There is plenty of statistical candy to consume in the CIA Factbook‘s latest net migration figures. We had no idea, for example, that people were actually flocking to strife-torn Cyprus, or that Grenadians were so hot to leave the erstwhile Isle of Spice. But what really struck us was a stat that harkens back to a topic of discussion last week: the sheer magnitude of the Guyanese diaspora.
According to the CIA, Guyana’s net migration rate last year was an astronomical -17.31 per every thousand residents. Only a few South Pacific specks saw people flee at a greater clip, though those nations’ figures are obviously skewed by their tiny populations. If we confine ourselves to looking only at countries with populations in excess of 100,000, then Guyana is the undisputed king of exporting human beings.
As this report from the Migration Policy Institute shows, Guayana’s population would swell by over 54 percent if all of its departed citizens returned home—and that doesn’t count the children those Guyanese migrants have had abroad. It’s also worth noting that the most educated Guyanese citizens are the one most likely to skedaddle; 85.9 percent of those with college degrees vote with their feet to move elsewhere.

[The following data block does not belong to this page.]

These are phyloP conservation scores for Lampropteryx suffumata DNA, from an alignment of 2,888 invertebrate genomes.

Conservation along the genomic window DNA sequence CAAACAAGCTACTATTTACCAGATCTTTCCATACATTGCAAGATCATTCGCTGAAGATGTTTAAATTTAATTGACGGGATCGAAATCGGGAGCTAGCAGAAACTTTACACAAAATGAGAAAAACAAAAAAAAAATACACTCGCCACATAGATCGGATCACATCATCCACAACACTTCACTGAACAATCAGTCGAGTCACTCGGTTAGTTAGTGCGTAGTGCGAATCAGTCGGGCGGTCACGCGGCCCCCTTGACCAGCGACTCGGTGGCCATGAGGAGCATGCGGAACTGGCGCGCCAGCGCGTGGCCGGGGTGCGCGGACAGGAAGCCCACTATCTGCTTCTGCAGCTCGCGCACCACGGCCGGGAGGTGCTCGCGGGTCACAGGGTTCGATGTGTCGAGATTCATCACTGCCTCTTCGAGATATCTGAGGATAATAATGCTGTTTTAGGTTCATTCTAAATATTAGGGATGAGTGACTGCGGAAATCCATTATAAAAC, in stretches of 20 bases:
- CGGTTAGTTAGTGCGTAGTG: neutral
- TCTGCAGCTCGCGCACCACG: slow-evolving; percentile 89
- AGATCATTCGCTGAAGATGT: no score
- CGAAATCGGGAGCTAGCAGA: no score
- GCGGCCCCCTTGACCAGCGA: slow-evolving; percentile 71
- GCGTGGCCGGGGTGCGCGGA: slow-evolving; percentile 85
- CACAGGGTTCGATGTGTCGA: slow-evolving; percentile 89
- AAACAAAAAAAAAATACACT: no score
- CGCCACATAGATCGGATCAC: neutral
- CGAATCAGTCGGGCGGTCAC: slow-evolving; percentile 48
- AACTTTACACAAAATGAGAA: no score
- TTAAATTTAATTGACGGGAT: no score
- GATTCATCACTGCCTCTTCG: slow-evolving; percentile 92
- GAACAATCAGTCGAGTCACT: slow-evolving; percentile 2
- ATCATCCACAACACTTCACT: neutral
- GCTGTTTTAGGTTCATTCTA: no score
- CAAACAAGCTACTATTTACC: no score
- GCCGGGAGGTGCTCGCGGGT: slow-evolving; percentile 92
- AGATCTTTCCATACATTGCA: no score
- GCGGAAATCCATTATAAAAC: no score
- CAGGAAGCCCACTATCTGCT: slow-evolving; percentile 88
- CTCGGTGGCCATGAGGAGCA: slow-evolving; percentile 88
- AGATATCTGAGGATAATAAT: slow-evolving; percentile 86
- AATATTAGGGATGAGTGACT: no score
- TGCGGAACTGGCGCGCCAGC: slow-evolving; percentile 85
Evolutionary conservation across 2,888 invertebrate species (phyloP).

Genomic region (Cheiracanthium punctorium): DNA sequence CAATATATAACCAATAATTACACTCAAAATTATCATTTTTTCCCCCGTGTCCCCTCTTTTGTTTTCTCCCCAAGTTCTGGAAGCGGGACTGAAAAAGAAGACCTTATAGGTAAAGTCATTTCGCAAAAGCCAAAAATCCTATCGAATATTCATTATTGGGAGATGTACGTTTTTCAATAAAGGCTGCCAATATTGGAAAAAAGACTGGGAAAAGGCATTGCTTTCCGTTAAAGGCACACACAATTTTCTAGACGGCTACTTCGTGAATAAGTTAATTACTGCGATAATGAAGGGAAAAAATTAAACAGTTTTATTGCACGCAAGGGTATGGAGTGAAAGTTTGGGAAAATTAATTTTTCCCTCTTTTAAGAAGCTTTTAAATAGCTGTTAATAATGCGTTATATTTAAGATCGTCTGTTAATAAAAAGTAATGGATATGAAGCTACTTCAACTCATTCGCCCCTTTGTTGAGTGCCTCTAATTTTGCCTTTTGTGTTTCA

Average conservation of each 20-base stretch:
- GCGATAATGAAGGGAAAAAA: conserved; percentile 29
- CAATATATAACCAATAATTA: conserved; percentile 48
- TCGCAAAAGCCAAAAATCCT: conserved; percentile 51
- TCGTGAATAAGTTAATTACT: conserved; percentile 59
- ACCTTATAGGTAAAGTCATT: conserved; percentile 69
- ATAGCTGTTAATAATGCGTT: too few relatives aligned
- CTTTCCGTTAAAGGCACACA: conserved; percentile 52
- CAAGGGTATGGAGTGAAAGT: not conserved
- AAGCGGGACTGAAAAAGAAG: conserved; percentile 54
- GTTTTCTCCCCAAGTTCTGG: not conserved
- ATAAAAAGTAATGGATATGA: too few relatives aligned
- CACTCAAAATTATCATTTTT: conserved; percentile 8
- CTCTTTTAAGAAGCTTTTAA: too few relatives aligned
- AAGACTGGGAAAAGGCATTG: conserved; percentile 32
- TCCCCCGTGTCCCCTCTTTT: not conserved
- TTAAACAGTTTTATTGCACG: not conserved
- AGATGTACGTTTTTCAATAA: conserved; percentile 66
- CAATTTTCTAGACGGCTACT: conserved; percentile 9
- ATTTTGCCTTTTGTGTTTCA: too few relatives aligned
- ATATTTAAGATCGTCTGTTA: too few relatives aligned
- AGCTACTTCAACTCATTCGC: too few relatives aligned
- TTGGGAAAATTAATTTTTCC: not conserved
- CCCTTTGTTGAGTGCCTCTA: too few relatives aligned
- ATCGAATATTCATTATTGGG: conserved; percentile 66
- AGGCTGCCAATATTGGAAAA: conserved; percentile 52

The departed send plenty of money back home, to the point that remittances form 22 percent of GDP. But the figure on the chart above that really caught our eye is the one comparing remittances to foreign direct investment. As you can see, remittances dwarf the amount of cash that foreigners pump into Guyana’s economy, which strikes us as a very big problem. Investors see Guyana as a hostile place to do business, largely due to major governmental corruption and a lack of adequate policing. Yet unlike other nations bedeviled by similar problems, Guyana has a relatively quick and easy immigration pipeline to the U.S. and Canada, two of the most prosperous nations on Earth. (Some of this human traffic is legal, but illegal movement is common across the border with Suriname.)